Etymology
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receipt (n.)

late 14c., receit, "act of receiving;" also "statement of ingredients in and formula for making a potion or medicine" (compare recipe); from Anglo-French or Old North French receite "receipt, recipe, prescription" (c. 1300), altered (by influence of receit "he receives," from Vulgar Latin *recipit) from Old French recete. This is from Medieval Latin Latin recepta "thing or money received," in classical Latin "received," fem. past participle of recipere "to hold, contain" (see receive).

The classical -p- began to be restored in the English word after c. 1500, but the pronunciation did not follow. Conceit, deceit, and receipt all are from Latin capere; the -p- sometimes was restored in all three of them, but it has stuck only in the last. The meaning "written acknowledgment for having received something specified" is from c. 1600.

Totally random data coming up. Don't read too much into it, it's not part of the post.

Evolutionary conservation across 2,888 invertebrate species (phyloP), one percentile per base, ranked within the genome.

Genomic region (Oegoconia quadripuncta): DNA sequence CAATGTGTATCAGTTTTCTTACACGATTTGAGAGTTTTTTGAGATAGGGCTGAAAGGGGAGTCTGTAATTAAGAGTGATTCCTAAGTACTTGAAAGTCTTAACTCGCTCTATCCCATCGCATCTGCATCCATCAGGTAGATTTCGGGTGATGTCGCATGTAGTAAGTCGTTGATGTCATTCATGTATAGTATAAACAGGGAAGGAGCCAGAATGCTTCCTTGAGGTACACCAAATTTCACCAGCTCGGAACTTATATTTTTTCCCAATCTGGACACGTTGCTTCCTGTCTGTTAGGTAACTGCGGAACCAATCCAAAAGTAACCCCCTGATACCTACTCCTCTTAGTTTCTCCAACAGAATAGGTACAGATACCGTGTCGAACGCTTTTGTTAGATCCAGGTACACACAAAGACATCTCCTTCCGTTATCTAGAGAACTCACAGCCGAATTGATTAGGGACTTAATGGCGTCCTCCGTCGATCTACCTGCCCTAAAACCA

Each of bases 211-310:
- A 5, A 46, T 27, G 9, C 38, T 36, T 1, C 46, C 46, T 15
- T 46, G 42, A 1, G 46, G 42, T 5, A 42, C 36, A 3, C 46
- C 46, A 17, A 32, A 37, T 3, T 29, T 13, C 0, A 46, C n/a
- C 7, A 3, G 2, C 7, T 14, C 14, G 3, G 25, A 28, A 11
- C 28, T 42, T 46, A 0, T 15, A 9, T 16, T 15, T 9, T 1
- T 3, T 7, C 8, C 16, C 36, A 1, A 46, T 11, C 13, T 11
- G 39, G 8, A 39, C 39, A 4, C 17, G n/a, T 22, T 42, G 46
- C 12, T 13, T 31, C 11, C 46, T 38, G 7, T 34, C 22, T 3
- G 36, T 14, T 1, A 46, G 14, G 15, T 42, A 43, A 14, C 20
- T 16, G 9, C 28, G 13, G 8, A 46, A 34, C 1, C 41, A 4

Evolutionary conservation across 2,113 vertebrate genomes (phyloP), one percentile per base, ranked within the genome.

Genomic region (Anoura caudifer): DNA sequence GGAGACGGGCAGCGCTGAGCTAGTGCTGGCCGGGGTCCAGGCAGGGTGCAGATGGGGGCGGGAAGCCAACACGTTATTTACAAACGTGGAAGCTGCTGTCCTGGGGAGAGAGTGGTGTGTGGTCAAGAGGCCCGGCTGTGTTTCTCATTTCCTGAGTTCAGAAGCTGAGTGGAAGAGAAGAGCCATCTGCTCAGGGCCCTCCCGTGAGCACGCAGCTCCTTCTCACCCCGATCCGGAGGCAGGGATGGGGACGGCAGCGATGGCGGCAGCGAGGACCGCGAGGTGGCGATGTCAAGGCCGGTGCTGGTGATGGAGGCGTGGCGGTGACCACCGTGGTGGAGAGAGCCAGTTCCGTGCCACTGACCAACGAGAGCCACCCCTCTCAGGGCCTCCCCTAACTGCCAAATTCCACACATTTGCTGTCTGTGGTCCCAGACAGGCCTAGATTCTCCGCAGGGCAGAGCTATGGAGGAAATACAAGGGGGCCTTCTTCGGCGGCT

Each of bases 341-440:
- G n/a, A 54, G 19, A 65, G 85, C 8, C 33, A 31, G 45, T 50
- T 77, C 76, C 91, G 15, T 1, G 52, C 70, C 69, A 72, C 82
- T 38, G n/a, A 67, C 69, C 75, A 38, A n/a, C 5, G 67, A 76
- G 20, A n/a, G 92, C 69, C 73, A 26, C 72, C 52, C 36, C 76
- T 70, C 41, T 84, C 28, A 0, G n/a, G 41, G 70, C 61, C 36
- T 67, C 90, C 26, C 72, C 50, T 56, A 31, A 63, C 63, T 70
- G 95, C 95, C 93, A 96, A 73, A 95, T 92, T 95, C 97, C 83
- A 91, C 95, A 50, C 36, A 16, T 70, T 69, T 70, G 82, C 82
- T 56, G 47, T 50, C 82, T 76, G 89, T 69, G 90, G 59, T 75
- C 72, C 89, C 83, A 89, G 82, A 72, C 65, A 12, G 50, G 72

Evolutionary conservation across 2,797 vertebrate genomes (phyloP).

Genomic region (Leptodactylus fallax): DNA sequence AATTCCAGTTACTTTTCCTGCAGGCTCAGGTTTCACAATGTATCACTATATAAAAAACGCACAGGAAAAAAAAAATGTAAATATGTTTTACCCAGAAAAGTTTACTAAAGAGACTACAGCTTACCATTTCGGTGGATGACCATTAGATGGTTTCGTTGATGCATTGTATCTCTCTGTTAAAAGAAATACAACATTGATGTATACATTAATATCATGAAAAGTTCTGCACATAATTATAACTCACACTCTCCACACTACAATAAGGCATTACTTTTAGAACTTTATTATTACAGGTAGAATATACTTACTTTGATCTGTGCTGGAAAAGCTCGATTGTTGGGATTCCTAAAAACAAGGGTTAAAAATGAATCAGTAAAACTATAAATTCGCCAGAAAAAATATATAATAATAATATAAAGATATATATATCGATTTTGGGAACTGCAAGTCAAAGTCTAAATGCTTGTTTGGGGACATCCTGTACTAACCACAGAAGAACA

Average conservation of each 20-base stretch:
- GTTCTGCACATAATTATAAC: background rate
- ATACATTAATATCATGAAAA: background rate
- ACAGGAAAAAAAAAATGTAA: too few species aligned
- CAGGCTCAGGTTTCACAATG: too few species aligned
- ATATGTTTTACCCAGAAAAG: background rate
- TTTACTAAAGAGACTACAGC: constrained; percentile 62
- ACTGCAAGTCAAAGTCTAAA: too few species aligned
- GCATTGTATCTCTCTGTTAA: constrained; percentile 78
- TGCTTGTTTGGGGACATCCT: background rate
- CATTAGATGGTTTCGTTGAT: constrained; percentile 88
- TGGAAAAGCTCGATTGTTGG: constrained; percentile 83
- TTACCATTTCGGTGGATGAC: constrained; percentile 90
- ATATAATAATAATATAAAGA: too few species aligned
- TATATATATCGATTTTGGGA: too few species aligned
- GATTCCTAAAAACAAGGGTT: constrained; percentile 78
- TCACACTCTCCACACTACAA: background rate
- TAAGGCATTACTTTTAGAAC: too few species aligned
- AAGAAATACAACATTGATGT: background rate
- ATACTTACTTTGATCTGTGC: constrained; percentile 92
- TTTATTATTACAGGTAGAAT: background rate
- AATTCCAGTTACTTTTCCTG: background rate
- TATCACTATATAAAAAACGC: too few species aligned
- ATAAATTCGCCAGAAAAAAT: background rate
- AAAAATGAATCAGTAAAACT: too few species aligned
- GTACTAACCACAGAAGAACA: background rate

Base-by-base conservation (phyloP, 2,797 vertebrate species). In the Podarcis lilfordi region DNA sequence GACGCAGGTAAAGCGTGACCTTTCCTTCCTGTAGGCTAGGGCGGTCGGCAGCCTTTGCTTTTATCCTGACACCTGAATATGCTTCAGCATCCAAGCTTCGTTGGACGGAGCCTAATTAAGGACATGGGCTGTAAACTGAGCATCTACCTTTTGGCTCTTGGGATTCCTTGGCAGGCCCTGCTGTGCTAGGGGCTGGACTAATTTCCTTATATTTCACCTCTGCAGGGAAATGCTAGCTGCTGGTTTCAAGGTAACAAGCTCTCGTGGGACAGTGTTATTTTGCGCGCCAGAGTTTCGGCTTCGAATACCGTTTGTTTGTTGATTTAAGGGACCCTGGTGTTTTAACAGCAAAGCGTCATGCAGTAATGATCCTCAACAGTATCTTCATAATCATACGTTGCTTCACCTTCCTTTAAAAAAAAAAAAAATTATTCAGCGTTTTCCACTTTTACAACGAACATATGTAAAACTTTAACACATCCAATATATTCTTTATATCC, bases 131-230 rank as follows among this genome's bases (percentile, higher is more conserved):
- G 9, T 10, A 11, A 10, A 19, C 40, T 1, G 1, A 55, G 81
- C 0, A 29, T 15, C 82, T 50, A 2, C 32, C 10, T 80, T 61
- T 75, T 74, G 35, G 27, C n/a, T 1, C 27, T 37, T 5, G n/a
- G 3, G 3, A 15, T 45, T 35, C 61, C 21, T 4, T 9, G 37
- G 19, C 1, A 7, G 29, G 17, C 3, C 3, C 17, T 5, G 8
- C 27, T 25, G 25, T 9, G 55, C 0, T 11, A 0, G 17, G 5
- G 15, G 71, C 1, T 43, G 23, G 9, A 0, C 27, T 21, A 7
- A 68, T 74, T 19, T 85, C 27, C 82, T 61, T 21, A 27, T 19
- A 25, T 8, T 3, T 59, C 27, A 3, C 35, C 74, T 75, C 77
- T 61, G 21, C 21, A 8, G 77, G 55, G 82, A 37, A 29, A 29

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recipe (n.)

1580s, "medical prescription, a formula for the composing of a remedy written by a physician," from French récipé (15c.), from Latin recipe "take!" (this or that ingredient), second person imperative singular of recipere "to hold, contain" (see receive). It was the word written by physicians at the head of prescriptions. Figurative meaning "a prescribed formula" is from 1640s. Meaning "instructions for preparing a particular food" is recorded by 1716. The older sense in English survives chiefly in the pharmacist's abbreviation Rx. Compare receipt.